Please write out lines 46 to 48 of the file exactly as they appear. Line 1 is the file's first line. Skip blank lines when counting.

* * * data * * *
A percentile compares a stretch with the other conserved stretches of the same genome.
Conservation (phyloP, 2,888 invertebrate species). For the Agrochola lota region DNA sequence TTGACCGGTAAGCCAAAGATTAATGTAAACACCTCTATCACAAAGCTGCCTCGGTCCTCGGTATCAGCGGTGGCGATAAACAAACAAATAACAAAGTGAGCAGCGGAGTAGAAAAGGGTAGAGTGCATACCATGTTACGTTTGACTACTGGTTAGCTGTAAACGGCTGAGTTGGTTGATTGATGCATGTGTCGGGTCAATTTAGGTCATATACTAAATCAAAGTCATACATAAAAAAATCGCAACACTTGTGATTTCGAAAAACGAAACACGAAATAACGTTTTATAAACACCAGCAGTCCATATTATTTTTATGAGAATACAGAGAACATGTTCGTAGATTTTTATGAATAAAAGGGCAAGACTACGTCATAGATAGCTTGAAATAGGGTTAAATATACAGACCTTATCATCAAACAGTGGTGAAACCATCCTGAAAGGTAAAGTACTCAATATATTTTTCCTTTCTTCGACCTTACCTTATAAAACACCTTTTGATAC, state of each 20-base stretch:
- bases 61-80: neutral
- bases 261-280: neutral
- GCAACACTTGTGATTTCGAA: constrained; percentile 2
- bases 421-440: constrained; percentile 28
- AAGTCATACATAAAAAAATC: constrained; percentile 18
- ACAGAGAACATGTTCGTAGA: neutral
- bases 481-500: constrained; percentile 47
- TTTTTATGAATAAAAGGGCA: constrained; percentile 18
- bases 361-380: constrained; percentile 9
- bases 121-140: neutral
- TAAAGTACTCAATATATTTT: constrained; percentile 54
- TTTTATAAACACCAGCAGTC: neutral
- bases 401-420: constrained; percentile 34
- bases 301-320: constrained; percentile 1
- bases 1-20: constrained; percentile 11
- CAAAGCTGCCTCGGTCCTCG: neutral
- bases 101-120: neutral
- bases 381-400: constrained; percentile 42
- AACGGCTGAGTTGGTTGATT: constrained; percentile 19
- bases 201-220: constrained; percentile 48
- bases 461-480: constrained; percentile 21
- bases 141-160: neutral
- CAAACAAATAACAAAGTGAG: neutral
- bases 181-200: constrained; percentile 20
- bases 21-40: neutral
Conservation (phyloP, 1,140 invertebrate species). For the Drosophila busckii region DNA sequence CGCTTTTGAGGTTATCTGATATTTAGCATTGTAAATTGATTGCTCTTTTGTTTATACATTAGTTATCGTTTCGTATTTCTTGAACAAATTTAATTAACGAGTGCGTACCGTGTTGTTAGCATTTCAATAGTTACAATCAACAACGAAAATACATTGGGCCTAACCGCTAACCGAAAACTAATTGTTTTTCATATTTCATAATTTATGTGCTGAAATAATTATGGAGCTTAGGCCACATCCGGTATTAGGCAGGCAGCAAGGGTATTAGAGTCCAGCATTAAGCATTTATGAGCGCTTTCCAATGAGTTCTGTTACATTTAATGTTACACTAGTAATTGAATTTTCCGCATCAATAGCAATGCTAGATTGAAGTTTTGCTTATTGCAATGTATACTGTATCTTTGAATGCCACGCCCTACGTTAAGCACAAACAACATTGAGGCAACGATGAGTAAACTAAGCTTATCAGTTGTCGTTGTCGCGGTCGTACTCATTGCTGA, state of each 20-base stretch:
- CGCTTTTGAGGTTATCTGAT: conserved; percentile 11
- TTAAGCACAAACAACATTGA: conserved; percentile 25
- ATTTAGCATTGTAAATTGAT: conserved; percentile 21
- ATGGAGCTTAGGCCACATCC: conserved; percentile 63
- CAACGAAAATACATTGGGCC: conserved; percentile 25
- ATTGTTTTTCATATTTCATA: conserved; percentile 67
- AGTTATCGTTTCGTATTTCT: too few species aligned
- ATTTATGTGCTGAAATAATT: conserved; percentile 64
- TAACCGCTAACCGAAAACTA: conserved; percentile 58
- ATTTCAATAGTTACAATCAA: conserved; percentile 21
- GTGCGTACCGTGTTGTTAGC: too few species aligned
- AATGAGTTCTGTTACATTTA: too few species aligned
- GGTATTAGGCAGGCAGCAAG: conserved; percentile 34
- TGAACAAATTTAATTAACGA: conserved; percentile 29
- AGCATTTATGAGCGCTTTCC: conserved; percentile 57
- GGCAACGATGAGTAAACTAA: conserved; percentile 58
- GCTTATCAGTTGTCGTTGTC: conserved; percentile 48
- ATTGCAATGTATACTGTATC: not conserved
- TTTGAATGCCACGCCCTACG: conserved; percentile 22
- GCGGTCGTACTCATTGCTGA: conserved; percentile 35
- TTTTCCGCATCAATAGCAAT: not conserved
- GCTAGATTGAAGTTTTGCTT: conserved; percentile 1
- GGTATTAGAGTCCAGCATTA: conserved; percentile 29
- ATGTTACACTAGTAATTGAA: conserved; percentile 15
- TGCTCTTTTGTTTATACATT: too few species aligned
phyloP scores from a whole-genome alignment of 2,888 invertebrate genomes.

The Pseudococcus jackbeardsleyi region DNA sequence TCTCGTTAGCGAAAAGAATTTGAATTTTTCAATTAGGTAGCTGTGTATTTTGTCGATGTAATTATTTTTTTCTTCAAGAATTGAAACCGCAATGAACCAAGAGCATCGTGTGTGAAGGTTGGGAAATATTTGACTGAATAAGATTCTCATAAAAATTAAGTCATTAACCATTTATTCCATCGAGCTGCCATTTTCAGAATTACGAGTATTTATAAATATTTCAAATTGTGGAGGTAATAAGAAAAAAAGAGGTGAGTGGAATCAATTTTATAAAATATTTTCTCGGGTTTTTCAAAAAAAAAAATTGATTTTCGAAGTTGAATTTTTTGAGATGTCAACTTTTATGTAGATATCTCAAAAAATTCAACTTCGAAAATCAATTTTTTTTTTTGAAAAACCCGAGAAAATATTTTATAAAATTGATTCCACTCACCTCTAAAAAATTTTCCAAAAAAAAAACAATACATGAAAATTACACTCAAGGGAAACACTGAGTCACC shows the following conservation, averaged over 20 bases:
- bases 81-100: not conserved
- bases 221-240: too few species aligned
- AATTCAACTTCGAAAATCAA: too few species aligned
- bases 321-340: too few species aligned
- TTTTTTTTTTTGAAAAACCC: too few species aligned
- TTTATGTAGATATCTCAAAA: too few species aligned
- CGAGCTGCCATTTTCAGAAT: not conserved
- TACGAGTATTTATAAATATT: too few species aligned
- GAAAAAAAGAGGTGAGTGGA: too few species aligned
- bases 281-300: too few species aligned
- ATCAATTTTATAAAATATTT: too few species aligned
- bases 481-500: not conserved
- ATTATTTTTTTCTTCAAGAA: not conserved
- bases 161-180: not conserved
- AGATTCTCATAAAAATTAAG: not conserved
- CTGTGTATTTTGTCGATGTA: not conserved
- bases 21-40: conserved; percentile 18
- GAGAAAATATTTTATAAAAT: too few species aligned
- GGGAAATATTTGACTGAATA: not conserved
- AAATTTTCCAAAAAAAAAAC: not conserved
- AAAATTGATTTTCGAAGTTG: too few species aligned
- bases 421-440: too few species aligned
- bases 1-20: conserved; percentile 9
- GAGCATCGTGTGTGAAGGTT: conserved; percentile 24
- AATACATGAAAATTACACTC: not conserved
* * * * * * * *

- ATTGCAATGTATACTGTATC: not conserved
- TTTGAATGCCACGCCCTACG: conserved; percentile 22
- GCGGTCGTACTCATTGCTGA: conserved; percentile 35